When you’re in a serious, long-term relationship, the terms “boyfriend” and “girlfriend” can begin to feel a bit juvenile, or at least insufficient for describing your level of commitment. But what do you call the person you share a life with when you’re not married, and don’t necessarily want to be? By Erika Allen. Photo by Ryan McGinley.
About two years ago, at a bar, a guy friend introduced me to somebody as “Pete’s girlfriend, Erika,” and then “No, more than his girlfriend.” I smiled and nodded while he continued, stuttering over the introduction, not because he’d given me a weird false title that relegated me to somebody else’s something, but because, to his mind, the title didn’t fit. “Well, not just his girlfriend,” he went on, and I languished there, still drinkless, while he tried to find a way to describe me to some person I would never speak to again.
Several drinks later I felt sort of touched by the whole exchange. This guy had realized something I hadn’t: The terms boyfriend and girlfriend don’t accurately describe our long term, committed, but unwedded relationship.
Since then, I’ve become increasingly uncomfortable with the words. I am a woman, not a girl. He is a man, not a boy. And apart from feeling age-inappropriate, we’ve lived together for years. We text each other’s moms. We pay our bills together. The terms just feel insufficient for describing our bond.
To me a boyfriend is someone you wear a matching bra and panty set for. And who, without very much thought, you’d recognize might not be the last boyfriend to see you in that bra and panty set. But what do you call the person who you, without embarrassment, ask to unclog the toilet for you? The person who you hope will unclog the toilet forever?
I still can’t quite put my finger on whether it is my grown woman status or my relationship status that was making me feel like using “girlfriend” and “boyfriend” is somewhat demeaning. But then, what are we supposed to use instead? It just seems that the nomenclature of relationships is lacking for words to describe adult couples that are unmarried, which is lame, particularly in an era when many people simply aren’t interested in matrimony.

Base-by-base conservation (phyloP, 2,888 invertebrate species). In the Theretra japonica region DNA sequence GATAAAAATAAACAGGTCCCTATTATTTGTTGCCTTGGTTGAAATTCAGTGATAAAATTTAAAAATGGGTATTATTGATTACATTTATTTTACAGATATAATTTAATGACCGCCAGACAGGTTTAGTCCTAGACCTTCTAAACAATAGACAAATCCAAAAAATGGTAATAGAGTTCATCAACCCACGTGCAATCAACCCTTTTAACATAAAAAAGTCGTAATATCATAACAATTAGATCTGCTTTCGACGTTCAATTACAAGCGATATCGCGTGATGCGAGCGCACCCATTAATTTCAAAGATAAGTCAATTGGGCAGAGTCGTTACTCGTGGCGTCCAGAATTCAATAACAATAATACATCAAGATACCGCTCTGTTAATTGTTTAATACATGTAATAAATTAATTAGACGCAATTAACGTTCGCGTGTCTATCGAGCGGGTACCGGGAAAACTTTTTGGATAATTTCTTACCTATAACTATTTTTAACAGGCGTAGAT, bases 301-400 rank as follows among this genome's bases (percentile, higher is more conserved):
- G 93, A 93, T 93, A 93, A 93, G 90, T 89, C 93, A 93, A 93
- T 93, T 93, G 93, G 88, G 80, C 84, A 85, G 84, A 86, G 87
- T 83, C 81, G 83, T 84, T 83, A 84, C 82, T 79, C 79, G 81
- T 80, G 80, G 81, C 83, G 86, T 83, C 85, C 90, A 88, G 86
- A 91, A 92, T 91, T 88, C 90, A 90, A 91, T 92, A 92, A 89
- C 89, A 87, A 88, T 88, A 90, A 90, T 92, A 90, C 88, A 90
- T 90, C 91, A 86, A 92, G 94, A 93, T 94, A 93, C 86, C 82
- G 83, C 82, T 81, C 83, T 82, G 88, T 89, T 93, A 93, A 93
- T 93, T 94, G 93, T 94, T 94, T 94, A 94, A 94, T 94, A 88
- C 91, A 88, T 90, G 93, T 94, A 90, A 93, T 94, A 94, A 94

I called Michelle Vilardi, a friend of a friend. She’s 29 years-old and lives in San Francisco with her “boyfriend” Cornelius. Michelle told me that when they moved there from the east coast, someone asked them whether they’d ever considered addressing each other as “partner.” That person also happened to be Annie Sprinkle, the porn star-prostitute-turned-sex-educator-artist.
Vilardi recalled Sprinkle saying, “You guys just moved across the country together, you seem like you’re in a very loving and serious relationship. It sounds a bit juvenile when you say boyfriend. I think people would take your relationship more seriously if you used partner.”
That may be true, but partner is a loaded term, too. There are several dictionary definitions for the word, but in this context, the most common association is LGBTQ.
“Until the law passed legalizing gay marriage, partner felt sort of reserved, in this exact context, for same sex couples,” Vilardi said. “They couldn’t use terms like wife and husband, so ‘partner’ became the official next level. I feel like people automatically associate partner with that, and even though I don’t really care if people think I’m a lesbian, I want to be able to convey my relationship in a clear way. Although I don’t love the term, boyfriend does get across that we’re in a committed, heterosexual relationship.”
I spoke to Deborah Tannen, Professor of Linguistics at Georgetown University and author of You Just Don’t Understand: Women and Men in Conversation and That’s Not What I Meant: How Conversational Style Makes or Breaks Relationships, along with many other books about the way our language affects our interactions, to ask her why we don’t have other words to describe non-married adult pairings.
“The language just hasn’t caught up yet,” she said. “Just about everyone that I can think of who had a permanent, longtime partner after they were about 25-years-old has expressed discomfort with the terms boyfriend and girlfriend.”
Part of that comes from the women’s movement’s effort to stop addressing women as girls in general, since “girl” seems demeaning, but there is no term “womanfriend” so even the staunchest feminists have fallen back on “girlfriend”.